I usually try to write a blog that is somehow useful or insightful. However, I’m afraid this blog only raises more questions than provides answers, and I’m hoping someone will be able to offer some help. The most difficult part of this is to admit a piece of my musical immaturity.
I answered a call on my cell phone on December 23rd from a friend who was frantically looking for a violinist to play for a Christmas Eve midnight mass. Always willing to help a friend in need, I eagerly agreed to play, although explained to her that I wouldn’t have time to pick up music or even practice before the 10:00 PM rehearsal on Christmas Eve. We did meet a little early so she could talk me through a few of the transitions, and I felt comfortable with the music. I had played much of it before for other church performances over the years.
Typically, for string quartet performances, I prefer to play second violin. Playing in upper positions (the nosebleed zone) is not all that appealing. But, most of all, I like the challenge of offering harmonious support, and I can count pretty well. I rampantly subdivide the beat in my head and am easily annoyed with sloppy players who play dotted eighth-sixteenth figures almost as triplets or showy players who rush running staccato figures because the shorter length of a note means they should play the next note even sooner.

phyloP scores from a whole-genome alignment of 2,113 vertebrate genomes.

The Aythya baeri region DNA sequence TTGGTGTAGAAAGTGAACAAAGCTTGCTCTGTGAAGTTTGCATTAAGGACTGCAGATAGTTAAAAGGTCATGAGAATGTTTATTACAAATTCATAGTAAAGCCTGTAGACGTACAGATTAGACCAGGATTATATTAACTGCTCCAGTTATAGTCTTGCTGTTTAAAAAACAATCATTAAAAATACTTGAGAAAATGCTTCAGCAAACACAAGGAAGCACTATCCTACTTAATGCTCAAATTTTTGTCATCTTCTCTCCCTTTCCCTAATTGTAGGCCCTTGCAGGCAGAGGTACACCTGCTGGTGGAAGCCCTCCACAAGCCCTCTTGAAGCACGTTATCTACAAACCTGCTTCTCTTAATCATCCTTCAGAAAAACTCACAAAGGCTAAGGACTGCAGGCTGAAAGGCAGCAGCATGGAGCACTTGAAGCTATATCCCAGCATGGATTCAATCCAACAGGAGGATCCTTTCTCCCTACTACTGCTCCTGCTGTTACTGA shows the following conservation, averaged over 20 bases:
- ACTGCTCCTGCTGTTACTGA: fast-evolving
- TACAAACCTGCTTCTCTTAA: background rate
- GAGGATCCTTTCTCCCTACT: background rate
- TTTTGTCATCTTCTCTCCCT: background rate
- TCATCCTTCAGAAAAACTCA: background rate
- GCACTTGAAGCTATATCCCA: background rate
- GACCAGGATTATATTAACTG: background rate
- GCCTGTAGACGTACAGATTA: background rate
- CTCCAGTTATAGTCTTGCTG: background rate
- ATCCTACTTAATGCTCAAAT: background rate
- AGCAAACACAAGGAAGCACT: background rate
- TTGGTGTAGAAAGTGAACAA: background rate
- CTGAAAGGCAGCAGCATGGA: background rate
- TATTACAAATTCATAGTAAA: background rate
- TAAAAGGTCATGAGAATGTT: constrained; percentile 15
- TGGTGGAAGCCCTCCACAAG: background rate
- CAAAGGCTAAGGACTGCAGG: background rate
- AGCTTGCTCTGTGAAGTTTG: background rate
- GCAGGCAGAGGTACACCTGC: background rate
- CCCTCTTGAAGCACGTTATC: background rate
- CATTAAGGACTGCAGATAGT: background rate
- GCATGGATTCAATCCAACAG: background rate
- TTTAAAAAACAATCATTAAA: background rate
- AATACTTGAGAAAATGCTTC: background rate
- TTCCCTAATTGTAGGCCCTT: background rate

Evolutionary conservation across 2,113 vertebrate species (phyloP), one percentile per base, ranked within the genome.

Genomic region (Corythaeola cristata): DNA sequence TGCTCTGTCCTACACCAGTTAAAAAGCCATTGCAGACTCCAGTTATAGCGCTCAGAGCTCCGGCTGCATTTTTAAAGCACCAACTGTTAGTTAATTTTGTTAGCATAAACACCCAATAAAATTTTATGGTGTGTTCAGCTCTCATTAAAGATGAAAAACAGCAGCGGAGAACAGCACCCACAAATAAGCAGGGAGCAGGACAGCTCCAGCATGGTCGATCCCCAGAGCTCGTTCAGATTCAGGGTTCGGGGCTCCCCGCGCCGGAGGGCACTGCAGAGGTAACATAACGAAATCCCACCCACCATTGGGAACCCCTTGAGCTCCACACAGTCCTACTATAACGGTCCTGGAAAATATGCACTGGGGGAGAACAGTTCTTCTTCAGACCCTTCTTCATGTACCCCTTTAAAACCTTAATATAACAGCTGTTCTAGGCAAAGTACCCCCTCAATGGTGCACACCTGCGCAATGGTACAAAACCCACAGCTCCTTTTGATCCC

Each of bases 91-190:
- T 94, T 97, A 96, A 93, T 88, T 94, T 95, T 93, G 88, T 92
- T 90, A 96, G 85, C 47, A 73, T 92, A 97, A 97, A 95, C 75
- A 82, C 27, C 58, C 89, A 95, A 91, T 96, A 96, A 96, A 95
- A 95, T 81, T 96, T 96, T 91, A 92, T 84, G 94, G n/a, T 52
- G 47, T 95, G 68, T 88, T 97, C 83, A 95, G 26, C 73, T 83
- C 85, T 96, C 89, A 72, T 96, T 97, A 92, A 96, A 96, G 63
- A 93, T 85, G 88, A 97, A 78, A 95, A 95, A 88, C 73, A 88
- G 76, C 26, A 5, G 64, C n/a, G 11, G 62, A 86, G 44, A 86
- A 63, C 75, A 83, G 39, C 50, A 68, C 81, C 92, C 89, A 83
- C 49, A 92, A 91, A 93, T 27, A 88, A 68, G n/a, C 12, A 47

Now, here’s where I run into my problem, and it happened more than once during the holiday musical season. I occasionally get lost during rests. Not for one or two beats worth of rests, but several beats in succession. It’s almost like my brain shuts off momentarily. “Oh, good. A rest; now, I can rest.” Actually, I need to do the opposite. I need to let the music continue in my head and be prepared for the next entrance. This isn’t quite as easy when I’m sight reading during a performance.
So, what is the answer here? Maybe someday in the future we will all be reading our music on electronic devices, and there will be a little red bouncing ball showing where we are in the music. If that’s the case, then I maybe worried for no reason.
In the meantime, I will continue to practice with my metronome and quietly tap my fingers as I count measures of rests. If you haven’t started practicing with a metronome, it is time to invest in one and become a rhythmic genius. It does pay off!